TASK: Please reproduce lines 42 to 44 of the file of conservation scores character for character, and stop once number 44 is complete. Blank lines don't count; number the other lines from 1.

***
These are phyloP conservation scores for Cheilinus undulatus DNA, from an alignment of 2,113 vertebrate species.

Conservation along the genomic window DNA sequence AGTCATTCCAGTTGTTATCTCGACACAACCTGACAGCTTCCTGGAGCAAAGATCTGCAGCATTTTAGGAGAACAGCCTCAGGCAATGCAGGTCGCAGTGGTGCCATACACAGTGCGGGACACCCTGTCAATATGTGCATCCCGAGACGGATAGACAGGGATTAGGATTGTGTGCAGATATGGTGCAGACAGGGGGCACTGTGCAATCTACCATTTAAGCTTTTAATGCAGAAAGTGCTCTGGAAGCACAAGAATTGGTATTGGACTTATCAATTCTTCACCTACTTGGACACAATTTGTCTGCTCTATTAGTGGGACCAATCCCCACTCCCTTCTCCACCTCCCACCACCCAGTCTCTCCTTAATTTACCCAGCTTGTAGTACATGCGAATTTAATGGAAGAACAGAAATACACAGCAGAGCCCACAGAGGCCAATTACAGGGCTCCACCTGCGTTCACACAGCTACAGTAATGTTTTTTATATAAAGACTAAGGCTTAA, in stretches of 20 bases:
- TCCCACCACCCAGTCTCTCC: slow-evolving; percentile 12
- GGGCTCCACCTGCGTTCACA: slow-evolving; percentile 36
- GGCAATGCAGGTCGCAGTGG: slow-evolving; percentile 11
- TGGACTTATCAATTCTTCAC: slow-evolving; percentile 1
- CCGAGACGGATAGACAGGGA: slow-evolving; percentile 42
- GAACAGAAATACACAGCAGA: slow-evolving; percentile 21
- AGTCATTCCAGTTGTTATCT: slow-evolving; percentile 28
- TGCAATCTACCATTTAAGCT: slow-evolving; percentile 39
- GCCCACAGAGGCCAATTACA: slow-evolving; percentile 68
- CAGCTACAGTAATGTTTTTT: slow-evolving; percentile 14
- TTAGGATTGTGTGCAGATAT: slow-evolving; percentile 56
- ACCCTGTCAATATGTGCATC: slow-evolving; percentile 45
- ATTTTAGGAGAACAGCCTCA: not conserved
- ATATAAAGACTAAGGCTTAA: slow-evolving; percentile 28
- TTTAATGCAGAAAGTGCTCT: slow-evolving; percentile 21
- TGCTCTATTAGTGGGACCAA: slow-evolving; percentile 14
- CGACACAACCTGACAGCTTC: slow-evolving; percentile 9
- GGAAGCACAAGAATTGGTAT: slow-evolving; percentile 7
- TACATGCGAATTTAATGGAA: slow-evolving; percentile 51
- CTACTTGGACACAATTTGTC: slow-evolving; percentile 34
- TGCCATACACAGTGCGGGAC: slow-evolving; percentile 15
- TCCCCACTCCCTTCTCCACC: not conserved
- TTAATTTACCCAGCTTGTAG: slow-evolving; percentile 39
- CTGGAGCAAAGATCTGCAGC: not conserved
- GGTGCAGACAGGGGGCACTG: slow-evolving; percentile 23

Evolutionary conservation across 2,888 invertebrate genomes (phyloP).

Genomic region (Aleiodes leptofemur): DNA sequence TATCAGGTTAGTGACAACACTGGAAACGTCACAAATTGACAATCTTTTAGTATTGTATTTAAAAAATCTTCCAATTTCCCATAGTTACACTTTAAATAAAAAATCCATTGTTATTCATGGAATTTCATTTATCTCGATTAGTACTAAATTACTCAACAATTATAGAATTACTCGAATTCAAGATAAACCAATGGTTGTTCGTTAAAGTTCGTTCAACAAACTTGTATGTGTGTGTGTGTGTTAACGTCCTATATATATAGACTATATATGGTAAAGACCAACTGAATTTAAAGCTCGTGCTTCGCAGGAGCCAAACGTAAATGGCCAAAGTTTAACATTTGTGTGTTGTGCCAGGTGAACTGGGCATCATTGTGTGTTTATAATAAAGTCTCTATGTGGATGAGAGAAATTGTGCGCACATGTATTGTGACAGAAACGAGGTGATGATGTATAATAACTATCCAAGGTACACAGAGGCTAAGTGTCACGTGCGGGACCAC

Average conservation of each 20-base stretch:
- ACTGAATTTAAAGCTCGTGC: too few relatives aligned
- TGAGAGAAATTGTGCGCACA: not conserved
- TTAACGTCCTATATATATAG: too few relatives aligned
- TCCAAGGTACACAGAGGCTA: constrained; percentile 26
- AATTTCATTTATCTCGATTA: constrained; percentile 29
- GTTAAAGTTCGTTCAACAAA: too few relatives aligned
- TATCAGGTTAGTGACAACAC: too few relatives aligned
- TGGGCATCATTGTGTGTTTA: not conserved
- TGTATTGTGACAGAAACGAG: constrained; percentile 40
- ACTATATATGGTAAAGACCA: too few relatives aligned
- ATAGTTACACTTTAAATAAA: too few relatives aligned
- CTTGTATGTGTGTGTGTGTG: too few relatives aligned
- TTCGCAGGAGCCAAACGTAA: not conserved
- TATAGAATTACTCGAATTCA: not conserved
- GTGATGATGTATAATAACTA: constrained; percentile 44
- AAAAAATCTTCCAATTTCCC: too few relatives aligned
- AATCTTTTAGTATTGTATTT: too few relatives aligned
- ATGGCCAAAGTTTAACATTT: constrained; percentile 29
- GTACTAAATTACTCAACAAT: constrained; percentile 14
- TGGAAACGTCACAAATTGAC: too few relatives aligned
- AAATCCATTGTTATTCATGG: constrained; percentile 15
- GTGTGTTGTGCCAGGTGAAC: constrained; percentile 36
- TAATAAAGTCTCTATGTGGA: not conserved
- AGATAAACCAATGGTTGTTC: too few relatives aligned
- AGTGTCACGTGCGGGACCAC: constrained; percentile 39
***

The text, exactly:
- CTTGTATGTGTGTGTGTGTG: too few relatives aligned
- TTCGCAGGAGCCAAACGTAA: not conserved
- TATAGAATTACTCGAATTCA: not conserved